“The prince of darkness was overthrown from his despotic rule and the Prince of Peace put him to shame by parading his defeat through the earth.”
This language is not hyperbole – it is the spiritual reality of what happened when Christ marched into battle at Calvary.
On the face of the event, it appeared to all those blinded by sin that Christ had been brutally embarrassed and murdered in shame. Yet the resurrection day put every such thought to flight among the faithful.
In a heavenly reversal, the “defeat” of Christ was really the most important victory in all of military history. And with His victory, He ascended into heaven and was seated at the throne.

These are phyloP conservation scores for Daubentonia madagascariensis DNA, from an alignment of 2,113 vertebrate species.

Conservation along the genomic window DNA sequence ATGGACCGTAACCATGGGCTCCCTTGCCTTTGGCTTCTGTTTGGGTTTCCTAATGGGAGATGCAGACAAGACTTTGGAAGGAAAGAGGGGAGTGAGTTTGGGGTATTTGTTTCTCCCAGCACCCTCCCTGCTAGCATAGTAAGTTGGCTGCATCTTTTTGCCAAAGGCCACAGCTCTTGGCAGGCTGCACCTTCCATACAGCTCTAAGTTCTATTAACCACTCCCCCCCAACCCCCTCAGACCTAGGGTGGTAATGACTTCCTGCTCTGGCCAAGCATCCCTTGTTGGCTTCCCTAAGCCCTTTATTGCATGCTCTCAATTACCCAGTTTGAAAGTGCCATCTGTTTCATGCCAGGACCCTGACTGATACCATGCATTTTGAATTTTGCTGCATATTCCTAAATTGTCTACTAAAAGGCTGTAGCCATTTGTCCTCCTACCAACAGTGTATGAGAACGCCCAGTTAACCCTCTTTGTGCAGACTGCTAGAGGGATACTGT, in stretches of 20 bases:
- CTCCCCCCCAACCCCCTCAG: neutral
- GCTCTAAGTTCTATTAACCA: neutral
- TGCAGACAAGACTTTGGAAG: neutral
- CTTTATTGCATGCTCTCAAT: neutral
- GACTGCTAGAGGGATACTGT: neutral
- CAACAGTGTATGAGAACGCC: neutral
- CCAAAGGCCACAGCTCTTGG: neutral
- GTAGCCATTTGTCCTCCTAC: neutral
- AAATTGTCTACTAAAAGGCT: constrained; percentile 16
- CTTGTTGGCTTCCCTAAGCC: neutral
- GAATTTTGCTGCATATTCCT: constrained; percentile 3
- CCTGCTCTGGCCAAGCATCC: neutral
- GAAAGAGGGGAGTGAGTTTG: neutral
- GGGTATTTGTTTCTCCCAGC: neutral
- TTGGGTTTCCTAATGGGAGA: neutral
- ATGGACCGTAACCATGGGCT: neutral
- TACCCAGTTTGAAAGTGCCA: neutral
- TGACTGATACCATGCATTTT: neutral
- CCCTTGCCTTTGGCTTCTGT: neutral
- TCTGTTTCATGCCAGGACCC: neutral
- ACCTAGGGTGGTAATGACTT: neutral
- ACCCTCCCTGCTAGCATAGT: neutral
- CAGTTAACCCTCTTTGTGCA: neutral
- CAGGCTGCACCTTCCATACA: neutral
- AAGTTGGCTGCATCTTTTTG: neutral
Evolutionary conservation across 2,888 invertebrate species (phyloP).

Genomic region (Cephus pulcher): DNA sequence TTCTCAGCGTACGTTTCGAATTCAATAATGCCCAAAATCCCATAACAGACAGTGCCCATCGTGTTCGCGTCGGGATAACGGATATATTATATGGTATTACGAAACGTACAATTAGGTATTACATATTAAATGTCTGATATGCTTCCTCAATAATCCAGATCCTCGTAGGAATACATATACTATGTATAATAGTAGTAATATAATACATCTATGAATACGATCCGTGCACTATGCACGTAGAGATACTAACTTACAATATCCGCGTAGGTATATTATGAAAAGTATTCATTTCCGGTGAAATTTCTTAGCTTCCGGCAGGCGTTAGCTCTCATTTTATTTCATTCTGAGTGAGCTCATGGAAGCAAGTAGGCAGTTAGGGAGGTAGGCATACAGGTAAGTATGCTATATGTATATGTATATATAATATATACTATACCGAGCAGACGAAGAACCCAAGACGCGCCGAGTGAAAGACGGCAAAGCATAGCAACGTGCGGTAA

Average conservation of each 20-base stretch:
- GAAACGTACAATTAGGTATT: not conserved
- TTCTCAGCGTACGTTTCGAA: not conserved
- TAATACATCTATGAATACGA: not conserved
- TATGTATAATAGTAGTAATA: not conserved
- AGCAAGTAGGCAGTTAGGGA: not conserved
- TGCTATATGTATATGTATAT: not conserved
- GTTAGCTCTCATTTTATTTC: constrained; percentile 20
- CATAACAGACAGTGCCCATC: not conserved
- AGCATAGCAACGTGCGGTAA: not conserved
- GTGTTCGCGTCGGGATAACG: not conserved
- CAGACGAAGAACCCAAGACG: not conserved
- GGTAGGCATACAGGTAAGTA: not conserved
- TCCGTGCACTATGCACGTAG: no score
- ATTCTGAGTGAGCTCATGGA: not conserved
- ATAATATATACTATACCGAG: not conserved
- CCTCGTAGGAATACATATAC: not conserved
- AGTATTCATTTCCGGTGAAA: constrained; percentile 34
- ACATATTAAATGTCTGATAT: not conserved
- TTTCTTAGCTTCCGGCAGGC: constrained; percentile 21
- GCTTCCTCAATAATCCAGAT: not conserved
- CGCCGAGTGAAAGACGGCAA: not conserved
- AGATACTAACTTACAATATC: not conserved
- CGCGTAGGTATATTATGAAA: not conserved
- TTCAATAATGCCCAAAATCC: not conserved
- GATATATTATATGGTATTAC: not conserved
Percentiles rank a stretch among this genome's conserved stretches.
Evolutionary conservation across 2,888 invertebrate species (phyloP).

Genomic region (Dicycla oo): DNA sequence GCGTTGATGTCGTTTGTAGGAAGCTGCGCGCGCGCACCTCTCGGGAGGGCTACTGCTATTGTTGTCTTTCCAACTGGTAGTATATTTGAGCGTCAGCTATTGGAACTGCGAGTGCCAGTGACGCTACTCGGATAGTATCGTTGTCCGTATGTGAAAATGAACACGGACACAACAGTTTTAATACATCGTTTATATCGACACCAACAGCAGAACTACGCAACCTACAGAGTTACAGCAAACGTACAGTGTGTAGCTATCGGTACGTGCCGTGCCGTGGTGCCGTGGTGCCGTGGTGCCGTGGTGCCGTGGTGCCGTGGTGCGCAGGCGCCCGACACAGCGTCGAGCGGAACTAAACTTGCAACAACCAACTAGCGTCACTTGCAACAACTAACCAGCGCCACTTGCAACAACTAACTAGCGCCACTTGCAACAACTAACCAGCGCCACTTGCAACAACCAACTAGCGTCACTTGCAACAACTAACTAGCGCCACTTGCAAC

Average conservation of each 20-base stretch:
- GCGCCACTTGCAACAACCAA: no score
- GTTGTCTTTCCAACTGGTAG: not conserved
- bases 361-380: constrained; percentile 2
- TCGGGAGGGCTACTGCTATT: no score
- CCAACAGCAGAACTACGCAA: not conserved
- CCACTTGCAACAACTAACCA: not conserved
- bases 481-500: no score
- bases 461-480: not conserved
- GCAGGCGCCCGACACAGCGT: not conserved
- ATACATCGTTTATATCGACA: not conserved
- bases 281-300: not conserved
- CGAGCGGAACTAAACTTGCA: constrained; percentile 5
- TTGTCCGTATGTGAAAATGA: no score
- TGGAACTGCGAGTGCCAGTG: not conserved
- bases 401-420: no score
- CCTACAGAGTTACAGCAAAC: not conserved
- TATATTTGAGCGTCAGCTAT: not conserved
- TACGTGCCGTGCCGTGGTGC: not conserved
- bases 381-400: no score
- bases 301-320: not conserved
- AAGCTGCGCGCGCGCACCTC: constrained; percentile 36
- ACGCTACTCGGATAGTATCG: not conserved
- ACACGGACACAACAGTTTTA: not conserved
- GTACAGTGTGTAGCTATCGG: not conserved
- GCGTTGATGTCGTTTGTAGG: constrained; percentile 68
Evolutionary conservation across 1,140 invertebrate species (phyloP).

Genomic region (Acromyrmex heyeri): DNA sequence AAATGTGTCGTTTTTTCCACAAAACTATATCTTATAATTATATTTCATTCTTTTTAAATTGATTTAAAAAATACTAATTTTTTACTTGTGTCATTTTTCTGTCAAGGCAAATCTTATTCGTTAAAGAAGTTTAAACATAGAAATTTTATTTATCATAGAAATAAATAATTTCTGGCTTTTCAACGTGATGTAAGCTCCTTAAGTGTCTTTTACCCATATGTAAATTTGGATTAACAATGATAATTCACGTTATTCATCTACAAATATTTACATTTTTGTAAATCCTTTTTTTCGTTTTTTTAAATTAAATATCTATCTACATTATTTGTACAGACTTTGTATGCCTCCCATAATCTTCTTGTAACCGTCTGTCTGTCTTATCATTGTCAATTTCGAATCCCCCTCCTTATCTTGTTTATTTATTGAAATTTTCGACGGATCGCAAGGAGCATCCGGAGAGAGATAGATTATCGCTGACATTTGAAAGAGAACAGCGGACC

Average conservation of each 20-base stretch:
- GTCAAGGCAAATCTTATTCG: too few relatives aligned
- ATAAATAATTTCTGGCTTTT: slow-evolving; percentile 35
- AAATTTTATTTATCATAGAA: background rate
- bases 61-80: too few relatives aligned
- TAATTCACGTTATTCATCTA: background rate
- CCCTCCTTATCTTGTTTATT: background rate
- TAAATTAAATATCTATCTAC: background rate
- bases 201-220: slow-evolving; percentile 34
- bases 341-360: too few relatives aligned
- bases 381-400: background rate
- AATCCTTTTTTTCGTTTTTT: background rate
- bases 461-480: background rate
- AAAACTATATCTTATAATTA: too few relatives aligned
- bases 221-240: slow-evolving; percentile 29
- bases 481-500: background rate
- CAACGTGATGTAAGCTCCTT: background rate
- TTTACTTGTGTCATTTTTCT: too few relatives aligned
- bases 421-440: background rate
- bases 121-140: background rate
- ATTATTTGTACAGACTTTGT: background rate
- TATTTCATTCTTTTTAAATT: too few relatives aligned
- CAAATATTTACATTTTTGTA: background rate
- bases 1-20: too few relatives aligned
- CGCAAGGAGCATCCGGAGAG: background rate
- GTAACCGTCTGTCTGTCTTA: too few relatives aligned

Our King had at last been coronated and His Kingdom could now flourish and thrive.
Which it did! His Kingdom grew exponentially and over two millennia has ruled with no end in sight.
But we are drawn back to the mission of John the Baptist.
Why ought he be concerned with turning the hearts of fathers and sons to each other? He, like everyone else in the prophetic culture, seems to have expected an earthly military and political leader to rescue the faithful from the Empire.
He was anticipating a miraculous and triumphant campaign and may even have expected the armies of heaven to fly into battle overhead. He had the great cosmic victory of Israel in mind as he heralded the good news of the Kingdom – why be concerned with parent-child relationships?
God’s Word spells out the reason as plain as day!